Thomas Ash

Utilitarianism is a particularly comprehensive and simple ethical theory. Its central principle - its only principle - is that the right action to perform is the one which creates most happiness. This welfarist consequentialism is concisely expressed by utilitarianism's most famous founder, Jeremy Bentham: "the greatest happiness of the greatest number is the foundation of morals and legislation."[1] There are widespread disagreements over how this end should be understood and achieved, but all utilitarians believe that it is the basis of ethics, not just one consideration among many[2]. In other words, it is a 'monistic' rather than 'pluralistic' ethical theory. It thus holds out the prospect of a great clarification and simplification of ethics - to decide knotty issues, all we need to do is consider how to maximise the balance of happiness. But it also runs the risk of missing something important.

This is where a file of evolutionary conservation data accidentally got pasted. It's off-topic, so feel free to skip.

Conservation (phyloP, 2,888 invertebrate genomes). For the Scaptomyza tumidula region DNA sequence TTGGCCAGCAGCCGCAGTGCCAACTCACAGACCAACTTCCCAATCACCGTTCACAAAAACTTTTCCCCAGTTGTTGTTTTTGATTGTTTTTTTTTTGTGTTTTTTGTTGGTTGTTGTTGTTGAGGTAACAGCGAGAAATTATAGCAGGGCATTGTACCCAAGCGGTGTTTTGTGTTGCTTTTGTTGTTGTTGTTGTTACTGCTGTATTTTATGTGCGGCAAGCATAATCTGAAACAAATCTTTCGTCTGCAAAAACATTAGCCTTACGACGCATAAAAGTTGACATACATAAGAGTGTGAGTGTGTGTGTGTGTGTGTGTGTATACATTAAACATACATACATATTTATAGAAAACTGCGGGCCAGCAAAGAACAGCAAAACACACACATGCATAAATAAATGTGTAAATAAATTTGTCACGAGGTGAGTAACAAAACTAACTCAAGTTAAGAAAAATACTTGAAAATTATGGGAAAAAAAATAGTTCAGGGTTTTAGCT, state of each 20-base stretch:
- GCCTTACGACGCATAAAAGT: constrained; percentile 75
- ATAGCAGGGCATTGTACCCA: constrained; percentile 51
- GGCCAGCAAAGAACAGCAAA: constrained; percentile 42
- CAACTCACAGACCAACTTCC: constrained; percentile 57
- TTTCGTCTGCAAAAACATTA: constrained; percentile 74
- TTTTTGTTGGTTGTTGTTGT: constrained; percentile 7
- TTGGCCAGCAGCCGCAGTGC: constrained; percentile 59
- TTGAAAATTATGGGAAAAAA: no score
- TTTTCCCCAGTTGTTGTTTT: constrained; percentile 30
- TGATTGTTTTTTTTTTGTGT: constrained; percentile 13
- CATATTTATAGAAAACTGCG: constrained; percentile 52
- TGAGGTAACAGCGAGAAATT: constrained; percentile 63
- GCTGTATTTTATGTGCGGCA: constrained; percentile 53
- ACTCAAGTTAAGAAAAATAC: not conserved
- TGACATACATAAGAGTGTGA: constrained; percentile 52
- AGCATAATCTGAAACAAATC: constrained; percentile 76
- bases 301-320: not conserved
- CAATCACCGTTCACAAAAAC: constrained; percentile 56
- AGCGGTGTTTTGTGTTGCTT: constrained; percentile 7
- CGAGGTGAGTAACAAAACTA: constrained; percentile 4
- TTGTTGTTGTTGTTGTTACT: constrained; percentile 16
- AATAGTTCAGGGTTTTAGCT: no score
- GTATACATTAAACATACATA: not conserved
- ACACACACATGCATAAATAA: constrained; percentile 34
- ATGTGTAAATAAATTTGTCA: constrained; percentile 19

First, let us examine the various forms utilitarianism can take. Jeremy Bentham's version was the simplest possible, and was for this reason the one I chose for my initial definition of utilitarianism. It is known as 'act utilitarianism'. To repeat, it holds that we should decide how to act in any given situation by considering what course of action will cause the most pleasure and the least pain for all involved. Bentham came up with a hedonistic calculus for such decisions, and attempted to popularise it with a memorable rhyme:

Intense, long, certain, speedy, fruitful, pure -
Such marks in pleasures and in pains endure.
Such pleasures seek if private be thy end:
If it be public, wide let them extend.
Such pains avoid, whichever be thy view:
If pains must come, let them extend to few.